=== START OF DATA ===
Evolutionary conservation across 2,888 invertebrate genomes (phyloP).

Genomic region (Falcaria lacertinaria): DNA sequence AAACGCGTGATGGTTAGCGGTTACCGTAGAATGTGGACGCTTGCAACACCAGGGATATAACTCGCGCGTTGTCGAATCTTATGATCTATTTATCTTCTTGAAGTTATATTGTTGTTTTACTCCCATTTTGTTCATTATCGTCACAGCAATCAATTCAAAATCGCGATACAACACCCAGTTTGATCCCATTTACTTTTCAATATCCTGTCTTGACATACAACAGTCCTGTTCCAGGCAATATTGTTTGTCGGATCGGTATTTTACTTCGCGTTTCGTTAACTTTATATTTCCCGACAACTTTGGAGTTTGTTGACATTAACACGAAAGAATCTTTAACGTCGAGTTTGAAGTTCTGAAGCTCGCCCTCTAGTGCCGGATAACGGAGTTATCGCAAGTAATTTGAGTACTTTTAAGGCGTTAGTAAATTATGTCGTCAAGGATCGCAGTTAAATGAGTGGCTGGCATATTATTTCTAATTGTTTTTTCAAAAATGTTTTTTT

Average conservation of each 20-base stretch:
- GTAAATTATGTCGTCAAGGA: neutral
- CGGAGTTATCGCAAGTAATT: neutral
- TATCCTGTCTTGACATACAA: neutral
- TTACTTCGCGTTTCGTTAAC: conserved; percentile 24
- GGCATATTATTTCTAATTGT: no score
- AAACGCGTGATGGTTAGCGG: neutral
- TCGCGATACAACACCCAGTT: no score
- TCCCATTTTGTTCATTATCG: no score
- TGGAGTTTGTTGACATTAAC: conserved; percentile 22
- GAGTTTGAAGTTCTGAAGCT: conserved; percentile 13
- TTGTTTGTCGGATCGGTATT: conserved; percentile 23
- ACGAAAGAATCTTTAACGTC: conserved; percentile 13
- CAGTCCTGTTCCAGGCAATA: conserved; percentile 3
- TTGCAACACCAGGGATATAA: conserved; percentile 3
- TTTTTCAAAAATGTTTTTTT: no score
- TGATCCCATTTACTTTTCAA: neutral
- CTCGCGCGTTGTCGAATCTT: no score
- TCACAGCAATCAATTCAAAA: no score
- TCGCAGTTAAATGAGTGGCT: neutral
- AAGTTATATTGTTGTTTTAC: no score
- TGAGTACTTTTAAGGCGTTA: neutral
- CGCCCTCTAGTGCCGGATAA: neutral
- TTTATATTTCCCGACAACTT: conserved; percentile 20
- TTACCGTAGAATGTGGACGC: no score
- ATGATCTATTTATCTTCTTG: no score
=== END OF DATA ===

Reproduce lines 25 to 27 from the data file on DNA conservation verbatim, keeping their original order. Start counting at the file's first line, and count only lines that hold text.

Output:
- CGCCCTCTAGTGCCGGATAA: neutral
- TTTATATTTCCCGACAACTT: conserved; percentile 20
- TTACCGTAGAATGTGGACGC: no score